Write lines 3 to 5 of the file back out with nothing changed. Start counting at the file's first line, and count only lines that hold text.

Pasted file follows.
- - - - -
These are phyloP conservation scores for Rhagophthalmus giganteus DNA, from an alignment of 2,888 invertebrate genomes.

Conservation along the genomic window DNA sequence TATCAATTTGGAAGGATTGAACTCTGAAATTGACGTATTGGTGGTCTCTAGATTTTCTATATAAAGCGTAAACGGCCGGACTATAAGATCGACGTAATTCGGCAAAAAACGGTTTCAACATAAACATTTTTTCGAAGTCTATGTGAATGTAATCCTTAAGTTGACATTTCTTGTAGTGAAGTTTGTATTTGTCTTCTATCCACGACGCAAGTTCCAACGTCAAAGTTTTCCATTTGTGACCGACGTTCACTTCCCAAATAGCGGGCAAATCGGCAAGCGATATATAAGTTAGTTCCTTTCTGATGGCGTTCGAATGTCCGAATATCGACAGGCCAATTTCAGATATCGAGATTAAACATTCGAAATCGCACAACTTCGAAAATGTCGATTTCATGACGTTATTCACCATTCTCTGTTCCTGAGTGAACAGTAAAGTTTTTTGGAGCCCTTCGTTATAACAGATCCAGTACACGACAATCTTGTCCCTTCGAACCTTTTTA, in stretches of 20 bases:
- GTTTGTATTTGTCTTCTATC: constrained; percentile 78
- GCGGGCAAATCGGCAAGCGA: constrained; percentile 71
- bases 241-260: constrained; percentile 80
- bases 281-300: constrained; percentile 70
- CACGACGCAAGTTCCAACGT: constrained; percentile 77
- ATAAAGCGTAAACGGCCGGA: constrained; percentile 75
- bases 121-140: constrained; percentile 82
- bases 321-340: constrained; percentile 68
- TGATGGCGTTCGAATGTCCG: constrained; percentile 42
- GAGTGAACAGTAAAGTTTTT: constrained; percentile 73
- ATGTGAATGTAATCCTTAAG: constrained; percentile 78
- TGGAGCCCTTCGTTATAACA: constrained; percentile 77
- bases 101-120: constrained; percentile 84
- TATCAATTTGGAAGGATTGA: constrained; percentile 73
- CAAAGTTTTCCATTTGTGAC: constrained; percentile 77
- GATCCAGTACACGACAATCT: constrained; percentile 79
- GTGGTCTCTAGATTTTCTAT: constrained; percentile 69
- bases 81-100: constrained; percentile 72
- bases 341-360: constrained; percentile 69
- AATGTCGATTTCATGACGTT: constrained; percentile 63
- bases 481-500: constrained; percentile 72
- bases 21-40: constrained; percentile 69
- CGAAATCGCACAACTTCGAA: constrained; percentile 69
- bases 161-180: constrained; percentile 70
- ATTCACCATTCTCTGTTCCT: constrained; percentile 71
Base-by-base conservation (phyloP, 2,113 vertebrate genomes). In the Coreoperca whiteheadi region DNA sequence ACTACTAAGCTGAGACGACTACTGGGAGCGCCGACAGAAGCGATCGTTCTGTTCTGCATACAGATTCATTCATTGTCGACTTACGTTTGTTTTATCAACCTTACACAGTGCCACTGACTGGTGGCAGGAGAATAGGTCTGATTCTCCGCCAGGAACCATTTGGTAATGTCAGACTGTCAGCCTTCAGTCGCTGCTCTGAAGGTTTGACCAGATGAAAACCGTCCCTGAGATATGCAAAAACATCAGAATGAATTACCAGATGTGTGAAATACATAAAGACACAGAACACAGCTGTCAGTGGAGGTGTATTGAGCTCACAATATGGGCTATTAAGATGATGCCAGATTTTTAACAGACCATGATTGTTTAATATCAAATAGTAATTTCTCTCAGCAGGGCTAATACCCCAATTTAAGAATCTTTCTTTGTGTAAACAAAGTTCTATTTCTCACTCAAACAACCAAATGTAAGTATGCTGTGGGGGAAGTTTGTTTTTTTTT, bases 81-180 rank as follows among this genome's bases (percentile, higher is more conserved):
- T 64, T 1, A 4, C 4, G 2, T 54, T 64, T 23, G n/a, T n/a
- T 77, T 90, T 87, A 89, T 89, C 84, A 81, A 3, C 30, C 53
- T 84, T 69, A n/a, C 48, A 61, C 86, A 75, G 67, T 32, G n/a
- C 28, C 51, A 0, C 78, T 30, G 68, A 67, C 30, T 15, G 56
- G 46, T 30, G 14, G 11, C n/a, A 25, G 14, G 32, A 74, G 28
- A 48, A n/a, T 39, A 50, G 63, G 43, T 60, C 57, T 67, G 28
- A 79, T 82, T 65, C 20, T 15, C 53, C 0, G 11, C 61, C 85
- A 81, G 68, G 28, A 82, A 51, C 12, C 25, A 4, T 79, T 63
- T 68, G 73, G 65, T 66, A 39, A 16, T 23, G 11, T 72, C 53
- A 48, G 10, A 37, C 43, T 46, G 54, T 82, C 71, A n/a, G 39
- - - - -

- GTTTGTATTTGTCTTCTATC: constrained; percentile 78
- GCGGGCAAATCGGCAAGCGA: constrained; percentile 71
- bases 241-260: constrained; percentile 80